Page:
BP's First Lone Outing

Years ago, as a parent of toddlers/babies, I never considered the possibility that one day I would have to allow my babies out into the world on their own. I lived an ignorant life blissfully unaware of the fear and dread that would eventually enter my world. When BP turned eight I began to wonder when he would start asking about going out alone but given that we live at least 2 miles from any of his friends I didn't think it would become an issue.

Then he turned nine and began telling me about his friends and how they were allowed to walk to school alone. At the time (last summer) I said it was because they lived a lot closer to school and it was safer for them because they didn't have to cross any roads. He wasn't happy but didn't ask about walking to school on his own again. Until recently.

I blogged a while ago about BP's school trip to the Isle of Wight and how nervous I was about him being away for a whole week. You can read that post here. It was a tough week but when he returned and told me how much fun he'd had I felt a lot better about letting him go. A consequence of this little bit of independence though was him asking about going out alone again. The dread took hold of my stomach because I knew this time I couldn't make any excuses. He enters Year 6 in September and then High School next year, the time had come.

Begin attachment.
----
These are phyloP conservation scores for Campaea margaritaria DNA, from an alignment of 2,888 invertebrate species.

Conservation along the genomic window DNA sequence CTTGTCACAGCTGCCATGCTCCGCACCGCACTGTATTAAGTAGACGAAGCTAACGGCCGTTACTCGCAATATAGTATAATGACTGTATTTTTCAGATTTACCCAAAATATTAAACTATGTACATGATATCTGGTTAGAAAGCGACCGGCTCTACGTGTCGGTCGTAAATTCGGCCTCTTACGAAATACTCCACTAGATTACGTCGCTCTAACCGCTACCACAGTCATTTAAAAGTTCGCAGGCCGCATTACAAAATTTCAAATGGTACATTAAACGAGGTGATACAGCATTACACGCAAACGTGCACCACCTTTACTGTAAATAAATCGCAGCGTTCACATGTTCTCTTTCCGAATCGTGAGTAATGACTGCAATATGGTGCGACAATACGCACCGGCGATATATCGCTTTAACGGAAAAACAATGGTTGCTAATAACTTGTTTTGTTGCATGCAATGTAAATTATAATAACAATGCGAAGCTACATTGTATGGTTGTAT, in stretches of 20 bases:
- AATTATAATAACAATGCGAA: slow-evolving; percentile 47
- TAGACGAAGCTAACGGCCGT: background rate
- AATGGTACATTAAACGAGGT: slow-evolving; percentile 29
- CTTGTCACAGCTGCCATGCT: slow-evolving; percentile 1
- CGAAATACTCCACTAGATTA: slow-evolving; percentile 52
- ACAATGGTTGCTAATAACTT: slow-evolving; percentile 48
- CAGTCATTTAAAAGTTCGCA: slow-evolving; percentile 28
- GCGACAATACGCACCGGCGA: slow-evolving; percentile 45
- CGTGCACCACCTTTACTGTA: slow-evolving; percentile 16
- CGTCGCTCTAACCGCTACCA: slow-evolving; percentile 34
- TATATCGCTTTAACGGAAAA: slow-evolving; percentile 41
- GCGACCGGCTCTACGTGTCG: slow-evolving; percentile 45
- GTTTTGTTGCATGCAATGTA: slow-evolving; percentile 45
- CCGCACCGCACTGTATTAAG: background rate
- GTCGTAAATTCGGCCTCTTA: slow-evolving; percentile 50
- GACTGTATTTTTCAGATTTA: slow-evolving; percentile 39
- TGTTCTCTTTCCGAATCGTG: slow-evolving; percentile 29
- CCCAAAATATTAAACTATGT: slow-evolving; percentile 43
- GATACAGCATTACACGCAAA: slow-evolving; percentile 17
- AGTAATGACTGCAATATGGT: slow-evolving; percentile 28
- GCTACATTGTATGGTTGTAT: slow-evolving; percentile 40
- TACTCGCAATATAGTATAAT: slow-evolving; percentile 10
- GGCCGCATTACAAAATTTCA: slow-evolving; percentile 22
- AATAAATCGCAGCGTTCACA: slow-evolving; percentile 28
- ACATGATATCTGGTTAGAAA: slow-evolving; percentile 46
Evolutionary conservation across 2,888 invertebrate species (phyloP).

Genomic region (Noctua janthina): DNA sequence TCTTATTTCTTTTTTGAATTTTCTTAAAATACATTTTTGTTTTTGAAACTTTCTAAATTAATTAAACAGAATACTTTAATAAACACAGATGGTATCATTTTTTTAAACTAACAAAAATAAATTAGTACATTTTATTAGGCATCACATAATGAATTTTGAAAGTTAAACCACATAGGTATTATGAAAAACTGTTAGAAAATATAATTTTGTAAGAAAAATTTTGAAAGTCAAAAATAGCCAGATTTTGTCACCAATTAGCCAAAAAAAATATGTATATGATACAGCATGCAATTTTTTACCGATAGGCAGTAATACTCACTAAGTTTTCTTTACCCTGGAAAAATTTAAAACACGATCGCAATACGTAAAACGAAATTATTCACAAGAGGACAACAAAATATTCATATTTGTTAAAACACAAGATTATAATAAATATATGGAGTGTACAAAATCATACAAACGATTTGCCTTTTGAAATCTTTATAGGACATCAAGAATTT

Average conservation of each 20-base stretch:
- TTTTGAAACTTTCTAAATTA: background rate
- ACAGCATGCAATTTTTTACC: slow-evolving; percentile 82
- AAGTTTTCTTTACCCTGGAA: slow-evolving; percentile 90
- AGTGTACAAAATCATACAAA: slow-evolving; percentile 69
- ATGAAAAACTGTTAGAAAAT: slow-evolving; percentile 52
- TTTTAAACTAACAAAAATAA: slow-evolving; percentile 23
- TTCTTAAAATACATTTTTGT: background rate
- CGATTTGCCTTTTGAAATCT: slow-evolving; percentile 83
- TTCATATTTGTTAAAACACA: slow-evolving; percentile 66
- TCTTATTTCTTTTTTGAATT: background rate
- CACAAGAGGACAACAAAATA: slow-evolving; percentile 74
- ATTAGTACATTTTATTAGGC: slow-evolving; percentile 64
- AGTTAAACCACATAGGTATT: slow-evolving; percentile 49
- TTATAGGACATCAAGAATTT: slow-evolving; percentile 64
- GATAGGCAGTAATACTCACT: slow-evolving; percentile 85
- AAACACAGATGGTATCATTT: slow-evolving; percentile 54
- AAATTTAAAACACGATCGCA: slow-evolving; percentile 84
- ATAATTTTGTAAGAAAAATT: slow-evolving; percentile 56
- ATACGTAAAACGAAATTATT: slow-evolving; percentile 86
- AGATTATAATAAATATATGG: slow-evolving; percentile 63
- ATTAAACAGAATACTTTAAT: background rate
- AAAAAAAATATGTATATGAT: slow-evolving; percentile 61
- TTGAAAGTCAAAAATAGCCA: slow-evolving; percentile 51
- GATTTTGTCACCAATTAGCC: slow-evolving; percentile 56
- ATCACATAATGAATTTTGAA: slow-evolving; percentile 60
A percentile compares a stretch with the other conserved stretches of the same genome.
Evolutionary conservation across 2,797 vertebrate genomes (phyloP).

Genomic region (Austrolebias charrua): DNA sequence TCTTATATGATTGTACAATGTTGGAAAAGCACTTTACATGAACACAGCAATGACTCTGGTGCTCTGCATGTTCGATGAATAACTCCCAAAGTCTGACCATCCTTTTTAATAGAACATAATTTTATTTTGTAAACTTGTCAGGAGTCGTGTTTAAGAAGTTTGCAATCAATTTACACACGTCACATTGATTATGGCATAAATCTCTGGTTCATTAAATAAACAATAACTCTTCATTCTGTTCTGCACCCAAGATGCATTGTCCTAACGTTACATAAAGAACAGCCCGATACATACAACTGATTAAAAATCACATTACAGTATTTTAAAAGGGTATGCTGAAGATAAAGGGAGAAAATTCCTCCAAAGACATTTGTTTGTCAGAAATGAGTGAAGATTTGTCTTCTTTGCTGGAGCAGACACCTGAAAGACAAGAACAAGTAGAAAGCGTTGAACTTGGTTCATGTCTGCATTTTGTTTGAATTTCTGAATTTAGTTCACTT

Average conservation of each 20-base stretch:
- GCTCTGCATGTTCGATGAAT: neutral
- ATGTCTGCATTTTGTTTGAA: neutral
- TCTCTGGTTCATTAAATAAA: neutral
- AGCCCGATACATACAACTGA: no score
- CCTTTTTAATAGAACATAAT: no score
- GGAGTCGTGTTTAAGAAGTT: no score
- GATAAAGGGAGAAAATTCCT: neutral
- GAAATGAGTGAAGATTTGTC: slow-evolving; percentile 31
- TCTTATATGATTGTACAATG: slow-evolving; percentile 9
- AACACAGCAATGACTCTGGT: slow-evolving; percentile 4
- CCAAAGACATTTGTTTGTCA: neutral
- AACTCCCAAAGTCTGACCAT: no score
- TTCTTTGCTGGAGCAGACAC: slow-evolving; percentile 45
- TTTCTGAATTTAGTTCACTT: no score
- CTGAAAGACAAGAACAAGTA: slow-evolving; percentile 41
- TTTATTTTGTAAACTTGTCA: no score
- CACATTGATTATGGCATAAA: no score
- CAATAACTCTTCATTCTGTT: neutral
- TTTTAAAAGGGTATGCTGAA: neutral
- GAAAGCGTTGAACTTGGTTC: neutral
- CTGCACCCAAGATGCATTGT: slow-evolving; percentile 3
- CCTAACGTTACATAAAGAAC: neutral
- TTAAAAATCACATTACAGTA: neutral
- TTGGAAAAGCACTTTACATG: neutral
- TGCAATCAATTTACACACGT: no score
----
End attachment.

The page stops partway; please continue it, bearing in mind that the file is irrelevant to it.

On the last day of term when I went to pick up the boys from school the hubby told me I should let BP walk home on his own. I didn't want to but knew I had to give him the chance. It turned out he didn't want to. I talked to the hubby about it and we arranged a trip out to one of BP's friend's homes.

The day came and all I heard all morning was "Mum, what time is it?" I must have heard it a hundred times! When the time came he rushed out of the house, eager to get time alone. His friend's mum met him at the end of our road so he only had a little walk alone. Later in the day the friend's mum text me to see if it was okay for BP to walk home completely alone from her house. I said yes. From the moment she told me he'd left to the second he knocked on the front door I was glancing at the gate, looking for him. After 15 minutes I was worried, I thought he would've ran home and was wondering what was taking so long.

I don't think I have ever felt relief flow through my body as fast as it did when BP banged on the window and scared the life out of me. He had the biggest smile on his face, rosy cheeks from all the running and was clearly very happy about having his freedom.

Letting BP out alone again is inevitable now and although I totally hate doing it I know next time I will find it slightly easier. Not much but... baby steps.

Have you been through this milestone with your children or are you blissfully unaware of the impending doom?

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